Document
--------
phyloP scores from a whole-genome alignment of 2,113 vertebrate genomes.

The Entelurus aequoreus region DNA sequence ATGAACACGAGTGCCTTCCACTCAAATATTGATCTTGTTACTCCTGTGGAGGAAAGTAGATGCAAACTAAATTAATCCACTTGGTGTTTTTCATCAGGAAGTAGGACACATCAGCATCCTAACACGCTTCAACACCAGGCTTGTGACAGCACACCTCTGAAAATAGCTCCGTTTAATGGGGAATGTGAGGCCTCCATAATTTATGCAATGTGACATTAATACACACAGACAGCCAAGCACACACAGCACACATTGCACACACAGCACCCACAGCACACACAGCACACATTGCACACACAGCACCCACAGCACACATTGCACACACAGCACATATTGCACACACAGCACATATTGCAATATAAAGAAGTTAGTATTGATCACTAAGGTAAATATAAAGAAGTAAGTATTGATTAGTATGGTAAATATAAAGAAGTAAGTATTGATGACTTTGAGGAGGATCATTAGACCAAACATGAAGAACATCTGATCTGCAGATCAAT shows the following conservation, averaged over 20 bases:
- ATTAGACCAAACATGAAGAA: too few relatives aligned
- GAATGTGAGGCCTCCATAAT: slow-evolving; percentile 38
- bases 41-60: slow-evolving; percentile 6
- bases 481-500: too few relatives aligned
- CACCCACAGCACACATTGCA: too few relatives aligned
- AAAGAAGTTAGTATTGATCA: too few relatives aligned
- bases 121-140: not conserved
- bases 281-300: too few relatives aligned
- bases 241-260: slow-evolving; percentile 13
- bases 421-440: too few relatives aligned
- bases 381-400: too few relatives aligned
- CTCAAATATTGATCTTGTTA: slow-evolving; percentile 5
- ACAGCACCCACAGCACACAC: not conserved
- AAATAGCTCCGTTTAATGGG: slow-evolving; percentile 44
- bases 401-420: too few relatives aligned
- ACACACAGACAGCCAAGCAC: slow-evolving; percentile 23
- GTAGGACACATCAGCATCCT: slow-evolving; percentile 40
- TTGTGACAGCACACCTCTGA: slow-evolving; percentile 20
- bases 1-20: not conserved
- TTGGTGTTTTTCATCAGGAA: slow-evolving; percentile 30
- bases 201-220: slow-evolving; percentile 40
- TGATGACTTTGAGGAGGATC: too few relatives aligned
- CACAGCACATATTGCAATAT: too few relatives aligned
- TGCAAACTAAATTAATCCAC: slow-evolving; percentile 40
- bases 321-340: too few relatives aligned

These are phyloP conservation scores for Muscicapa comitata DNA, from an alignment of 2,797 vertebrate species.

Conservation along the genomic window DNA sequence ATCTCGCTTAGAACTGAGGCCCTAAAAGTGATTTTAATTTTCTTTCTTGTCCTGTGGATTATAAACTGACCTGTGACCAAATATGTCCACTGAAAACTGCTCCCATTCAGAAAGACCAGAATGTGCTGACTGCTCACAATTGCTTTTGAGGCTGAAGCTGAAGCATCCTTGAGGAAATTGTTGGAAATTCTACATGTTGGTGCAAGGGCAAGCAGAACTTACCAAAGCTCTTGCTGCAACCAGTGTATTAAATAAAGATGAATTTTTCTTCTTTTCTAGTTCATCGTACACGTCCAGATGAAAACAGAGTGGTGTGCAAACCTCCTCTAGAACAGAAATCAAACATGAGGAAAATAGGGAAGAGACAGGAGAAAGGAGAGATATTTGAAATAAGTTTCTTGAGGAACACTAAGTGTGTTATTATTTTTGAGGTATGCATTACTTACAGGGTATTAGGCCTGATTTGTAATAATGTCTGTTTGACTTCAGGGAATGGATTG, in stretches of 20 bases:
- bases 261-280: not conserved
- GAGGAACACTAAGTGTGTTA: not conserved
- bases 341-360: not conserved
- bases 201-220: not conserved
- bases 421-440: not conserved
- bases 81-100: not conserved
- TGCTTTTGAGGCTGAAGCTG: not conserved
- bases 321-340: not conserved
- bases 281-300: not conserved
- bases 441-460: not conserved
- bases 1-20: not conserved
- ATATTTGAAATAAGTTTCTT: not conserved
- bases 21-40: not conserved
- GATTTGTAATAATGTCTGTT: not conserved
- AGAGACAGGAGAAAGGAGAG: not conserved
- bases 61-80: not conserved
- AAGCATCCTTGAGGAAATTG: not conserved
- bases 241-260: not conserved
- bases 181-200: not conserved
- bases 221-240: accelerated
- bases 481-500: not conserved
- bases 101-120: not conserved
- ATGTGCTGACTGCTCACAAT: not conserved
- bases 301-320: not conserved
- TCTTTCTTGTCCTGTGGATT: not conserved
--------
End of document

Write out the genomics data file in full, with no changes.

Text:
phyloP scores from a whole-genome alignment of 2,113 vertebrate genomes.

The Entelurus aequoreus region DNA sequence ATGAACACGAGTGCCTTCCACTCAAATATTGATCTTGTTACTCCTGTGGAGGAAAGTAGATGCAAACTAAATTAATCCACTTGGTGTTTTTCATCAGGAAGTAGGACACATCAGCATCCTAACACGCTTCAACACCAGGCTTGTGACAGCACACCTCTGAAAATAGCTCCGTTTAATGGGGAATGTGAGGCCTCCATAATTTATGCAATGTGACATTAATACACACAGACAGCCAAGCACACACAGCACACATTGCACACACAGCACCCACAGCACACACAGCACACATTGCACACACAGCACCCACAGCACACATTGCACACACAGCACATATTGCACACACAGCACATATTGCAATATAAAGAAGTTAGTATTGATCACTAAGGTAAATATAAAGAAGTAAGTATTGATTAGTATGGTAAATATAAAGAAGTAAGTATTGATGACTTTGAGGAGGATCATTAGACCAAACATGAAGAACATCTGATCTGCAGATCAAT shows the following conservation, averaged over 20 bases:
- ATTAGACCAAACATGAAGAA: too few relatives aligned
- GAATGTGAGGCCTCCATAAT: slow-evolving; percentile 38
- bases 41-60: slow-evolving; percentile 6
- bases 481-500: too few relatives aligned
- CACCCACAGCACACATTGCA: too few relatives aligned
- AAAGAAGTTAGTATTGATCA: too few relatives aligned
- bases 121-140: not conserved
- bases 281-300: too few relatives aligned
- bases 241-260: slow-evolving; percentile 13
- bases 421-440: too few relatives aligned
- bases 381-400: too few relatives aligned
- CTCAAATATTGATCTTGTTA: slow-evolving; percentile 5
- ACAGCACCCACAGCACACAC: not conserved
- AAATAGCTCCGTTTAATGGG: slow-evolving; percentile 44
- bases 401-420: too few relatives aligned
- ACACACAGACAGCCAAGCAC: slow-evolving; percentile 23
- GTAGGACACATCAGCATCCT: slow-evolving; percentile 40
- TTGTGACAGCACACCTCTGA: slow-evolving; percentile 20
- bases 1-20: not conserved
- TTGGTGTTTTTCATCAGGAA: slow-evolving; percentile 30
- bases 201-220: slow-evolving; percentile 40
- TGATGACTTTGAGGAGGATC: too few relatives aligned
- CACAGCACATATTGCAATAT: too few relatives aligned
- TGCAAACTAAATTAATCCAC: slow-evolving; percentile 40
- bases 321-340: too few relatives aligned

These are phyloP conservation scores for Muscicapa comitata DNA, from an alignment of 2,797 vertebrate species.

Conservation along the genomic window DNA sequence ATCTCGCTTAGAACTGAGGCCCTAAAAGTGATTTTAATTTTCTTTCTTGTCCTGTGGATTATAAACTGACCTGTGACCAAATATGTCCACTGAAAACTGCTCCCATTCAGAAAGACCAGAATGTGCTGACTGCTCACAATTGCTTTTGAGGCTGAAGCTGAAGCATCCTTGAGGAAATTGTTGGAAATTCTACATGTTGGTGCAAGGGCAAGCAGAACTTACCAAAGCTCTTGCTGCAACCAGTGTATTAAATAAAGATGAATTTTTCTTCTTTTCTAGTTCATCGTACACGTCCAGATGAAAACAGAGTGGTGTGCAAACCTCCTCTAGAACAGAAATCAAACATGAGGAAAATAGGGAAGAGACAGGAGAAAGGAGAGATATTTGAAATAAGTTTCTTGAGGAACACTAAGTGTGTTATTATTTTTGAGGTATGCATTACTTACAGGGTATTAGGCCTGATTTGTAATAATGTCTGTTTGACTTCAGGGAATGGATTG, in stretches of 20 bases:
- bases 261-280: not conserved
- GAGGAACACTAAGTGTGTTA: not conserved
- bases 341-360: not conserved
- bases 201-220: not conserved
- bases 421-440: not conserved
- bases 81-100: not conserved
- TGCTTTTGAGGCTGAAGCTG: not conserved
- bases 321-340: not conserved
- bases 281-300: not conserved
- bases 441-460: not conserved
- bases 1-20: not conserved
- ATATTTGAAATAAGTTTCTT: not conserved
- bases 21-40: not conserved
- GATTTGTAATAATGTCTGTT: not conserved
- AGAGACAGGAGAAAGGAGAG: not conserved
- bases 61-80: not conserved
- AAGCATCCTTGAGGAAATTG: not conserved
- bases 241-260: not conserved
- bases 181-200: not conserved
- bases 221-240: accelerated
- bases 481-500: not conserved
- bases 101-120: not conserved
- ATGTGCTGACTGCTCACAAT: not conserved
- bases 301-320: not conserved
- TCTTTCTTGTCCTGTGGATT: not conserved